Over the years, houses have been built by volunteers, transitioning from tents to more permanent wooden tiny houses [12]. Utility bills such as water, electricity, garbage collection, and the internet are paid for by the residents. There is no plumbing in the houses, so portable toilets and propane heaters are made available [14].
Dignity Village is unique in both its origins and setup. Dignity Village provides “transitional housing” but lacks on-site case management treatment and social services [14]. A 2010 Oregon City study on Dignity Village reported significant cost savings compared to alternative programs [14]. In total, the village has an operating budget of USD $29,000 per year to house around 60 members and costs $4.82 to house each individual per night [14]. By comparison, sheltering costs $12.59 per night at warming centers, and $66.56 at traditional transitional houses [14]. At the same time, Dignity Village saw lower dispatches of the Portland Police (0.15 per capita) compared to the city (0.31 per capita) [14]. However, despite these successes, Dignity Village residents are evicted more often compared with other emergency shelters and transitional housing programs, which can be attributed to either its lower screening criteria, or the village’s strict self-enforcement at work [14].
At the same time, challenges involving the lack of proper sanitation, affordable housing options upon leaving, and on-site services remain prevalent [14,15]. Due to a lack of funding, the program cannot afford private showers and bathrooms [15]. Residents have cited instances of overflowing feces and urine in the bathrooms [15]. Additionally, one propane-heated shower is meant to provide bathing to all 60 residents. If Dignity Village were to install a shower and toilet system, it is estimated to cost an initial $15,000 (USD) and $900 for monthly maintenance [14]. These renovations could dramatically improve sanitation but would simultaneously increase the costs to fund the project.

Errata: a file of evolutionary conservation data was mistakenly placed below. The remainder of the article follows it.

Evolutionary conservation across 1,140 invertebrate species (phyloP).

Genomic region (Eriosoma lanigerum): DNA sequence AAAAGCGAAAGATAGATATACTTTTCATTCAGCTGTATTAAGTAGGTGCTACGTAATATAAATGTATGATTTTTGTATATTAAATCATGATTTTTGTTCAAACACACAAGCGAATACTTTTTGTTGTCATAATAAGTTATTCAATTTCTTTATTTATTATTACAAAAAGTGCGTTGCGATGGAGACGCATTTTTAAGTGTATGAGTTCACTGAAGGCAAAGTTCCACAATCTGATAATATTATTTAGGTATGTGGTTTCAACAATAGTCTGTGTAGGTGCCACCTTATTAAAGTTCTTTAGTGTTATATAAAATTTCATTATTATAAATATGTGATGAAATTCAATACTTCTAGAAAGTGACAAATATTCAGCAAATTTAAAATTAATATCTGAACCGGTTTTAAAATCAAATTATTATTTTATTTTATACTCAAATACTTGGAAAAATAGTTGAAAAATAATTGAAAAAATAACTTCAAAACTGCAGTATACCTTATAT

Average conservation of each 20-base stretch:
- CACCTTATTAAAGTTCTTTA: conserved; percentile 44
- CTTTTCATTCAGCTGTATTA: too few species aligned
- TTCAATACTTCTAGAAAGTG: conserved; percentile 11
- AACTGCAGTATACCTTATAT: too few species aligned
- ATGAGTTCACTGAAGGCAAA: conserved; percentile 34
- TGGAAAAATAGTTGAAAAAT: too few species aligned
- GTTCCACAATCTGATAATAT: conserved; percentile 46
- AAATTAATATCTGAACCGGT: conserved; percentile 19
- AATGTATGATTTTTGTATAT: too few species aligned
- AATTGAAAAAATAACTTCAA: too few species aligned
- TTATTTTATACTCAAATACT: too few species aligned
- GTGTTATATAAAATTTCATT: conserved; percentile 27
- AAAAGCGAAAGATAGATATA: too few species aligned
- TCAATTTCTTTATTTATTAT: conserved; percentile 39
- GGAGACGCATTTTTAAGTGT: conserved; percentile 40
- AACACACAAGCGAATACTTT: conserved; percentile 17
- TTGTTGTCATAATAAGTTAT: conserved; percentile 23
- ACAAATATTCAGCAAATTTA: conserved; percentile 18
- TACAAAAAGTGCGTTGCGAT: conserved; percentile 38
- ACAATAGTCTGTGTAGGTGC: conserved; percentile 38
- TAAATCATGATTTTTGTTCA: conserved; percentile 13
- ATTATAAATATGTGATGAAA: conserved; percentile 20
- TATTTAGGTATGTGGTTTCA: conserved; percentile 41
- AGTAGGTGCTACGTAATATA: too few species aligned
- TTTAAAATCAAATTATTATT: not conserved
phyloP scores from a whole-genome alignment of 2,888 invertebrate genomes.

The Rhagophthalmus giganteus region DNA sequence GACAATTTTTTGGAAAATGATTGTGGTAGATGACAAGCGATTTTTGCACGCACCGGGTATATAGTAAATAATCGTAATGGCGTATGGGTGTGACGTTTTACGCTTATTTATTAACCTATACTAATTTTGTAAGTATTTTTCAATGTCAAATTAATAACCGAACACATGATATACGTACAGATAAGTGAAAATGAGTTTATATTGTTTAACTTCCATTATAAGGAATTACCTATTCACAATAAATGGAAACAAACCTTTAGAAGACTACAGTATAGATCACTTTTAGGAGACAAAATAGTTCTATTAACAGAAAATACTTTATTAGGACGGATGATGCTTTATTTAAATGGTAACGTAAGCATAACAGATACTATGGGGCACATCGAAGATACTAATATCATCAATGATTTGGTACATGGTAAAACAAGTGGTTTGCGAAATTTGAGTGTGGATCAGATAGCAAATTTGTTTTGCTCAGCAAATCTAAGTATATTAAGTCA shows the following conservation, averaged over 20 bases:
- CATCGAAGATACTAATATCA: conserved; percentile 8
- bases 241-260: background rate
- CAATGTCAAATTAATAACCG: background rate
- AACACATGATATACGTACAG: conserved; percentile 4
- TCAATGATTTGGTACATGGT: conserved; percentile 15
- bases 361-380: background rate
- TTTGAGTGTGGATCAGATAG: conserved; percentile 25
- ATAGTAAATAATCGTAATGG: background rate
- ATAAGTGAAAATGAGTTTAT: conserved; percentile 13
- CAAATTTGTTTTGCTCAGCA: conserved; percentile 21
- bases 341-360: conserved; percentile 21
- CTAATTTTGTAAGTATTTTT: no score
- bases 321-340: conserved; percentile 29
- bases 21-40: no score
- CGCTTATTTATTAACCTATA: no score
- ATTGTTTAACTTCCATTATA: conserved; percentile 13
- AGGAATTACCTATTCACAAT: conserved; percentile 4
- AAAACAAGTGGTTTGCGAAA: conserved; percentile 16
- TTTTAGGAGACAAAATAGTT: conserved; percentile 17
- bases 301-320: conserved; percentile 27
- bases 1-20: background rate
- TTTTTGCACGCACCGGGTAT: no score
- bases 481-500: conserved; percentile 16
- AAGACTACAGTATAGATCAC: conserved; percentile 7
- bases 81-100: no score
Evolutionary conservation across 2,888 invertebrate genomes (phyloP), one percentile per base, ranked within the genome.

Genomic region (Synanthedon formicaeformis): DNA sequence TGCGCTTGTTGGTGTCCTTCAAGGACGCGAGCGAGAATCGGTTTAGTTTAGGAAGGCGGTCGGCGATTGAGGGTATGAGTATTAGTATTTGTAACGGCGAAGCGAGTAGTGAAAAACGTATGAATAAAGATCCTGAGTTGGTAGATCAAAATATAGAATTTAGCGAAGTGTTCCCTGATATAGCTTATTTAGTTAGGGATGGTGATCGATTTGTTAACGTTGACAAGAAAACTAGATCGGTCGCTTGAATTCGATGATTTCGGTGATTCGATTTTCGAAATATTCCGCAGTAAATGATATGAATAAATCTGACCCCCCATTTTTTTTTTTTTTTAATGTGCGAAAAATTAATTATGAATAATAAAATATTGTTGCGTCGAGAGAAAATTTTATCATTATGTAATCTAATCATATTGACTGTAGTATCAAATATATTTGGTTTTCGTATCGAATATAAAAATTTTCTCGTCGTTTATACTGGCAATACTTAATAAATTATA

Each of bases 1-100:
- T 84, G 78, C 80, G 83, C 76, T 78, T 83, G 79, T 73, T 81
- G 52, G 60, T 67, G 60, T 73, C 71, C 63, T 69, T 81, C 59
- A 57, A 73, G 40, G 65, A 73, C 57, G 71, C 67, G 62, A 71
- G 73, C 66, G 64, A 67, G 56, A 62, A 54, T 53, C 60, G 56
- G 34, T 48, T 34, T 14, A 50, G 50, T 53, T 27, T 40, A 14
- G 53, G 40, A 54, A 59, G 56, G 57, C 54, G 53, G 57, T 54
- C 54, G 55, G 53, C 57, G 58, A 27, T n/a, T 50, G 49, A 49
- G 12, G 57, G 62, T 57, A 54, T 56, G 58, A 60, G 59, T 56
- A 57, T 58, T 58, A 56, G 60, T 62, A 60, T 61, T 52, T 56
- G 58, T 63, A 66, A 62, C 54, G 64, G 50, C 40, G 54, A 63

Another primary issue of the program is the lack of affordable housing post-graduation. With a minimum wage of $9.25 and average monthly rent costing $1,160 for post-graduation housing in the community, it is unlikely that residents will be able to afford housing after they leave the program [15]. As a result, about 70% of residents leaving Dignity Village end up returning to homelessness [14]. Residents conveyed dismay with the two-year maximal stay provision, stating that they required more time to save enough money to afford housing post-graduation [15].
Finally, the lack of professional staff makes it difficult to provide services on-site. These issues are further compounded by the geographical isolation from the city, which is a 30 to 45 min bus ride from downtown Portland [16]. More recently, Dignity Village has partnered with local organization “JOIN” to provide on-site social services that help with referrals to “employment support, social security applications, housing searches, healthcare access, mental health and addiction support, obtaining ID and other documents, and more” [17].

3.2. Occupy Madison (Wisconsin, United States)

Occupy Madison is a unique approach to Tiny Villages, where instead of rent, residents exchange volunteer hours for shelter [15]. The village consists of five tiny houses and provides shelter to chronically homeless people [15]. Each house is 98 square feet and contains working electricity but lacks running water [18]. Instead, communal showers and toilets are located in a central building accessible to all residents [18]. Residents are required to volunteer 32 h of initial service to move into the program and, once admitted, must volunteer 10 h a week thereafter [18,19]. Volunteer activities include maintaining the shelter, cleaning bathrooms, working the garden, and making goods that can later be sold [15]. Unique to the Occupy Madison project is that there is no time limit on the residents’ stay. The project allows residents to stay for as long as necessary until they are ready to live independently [15].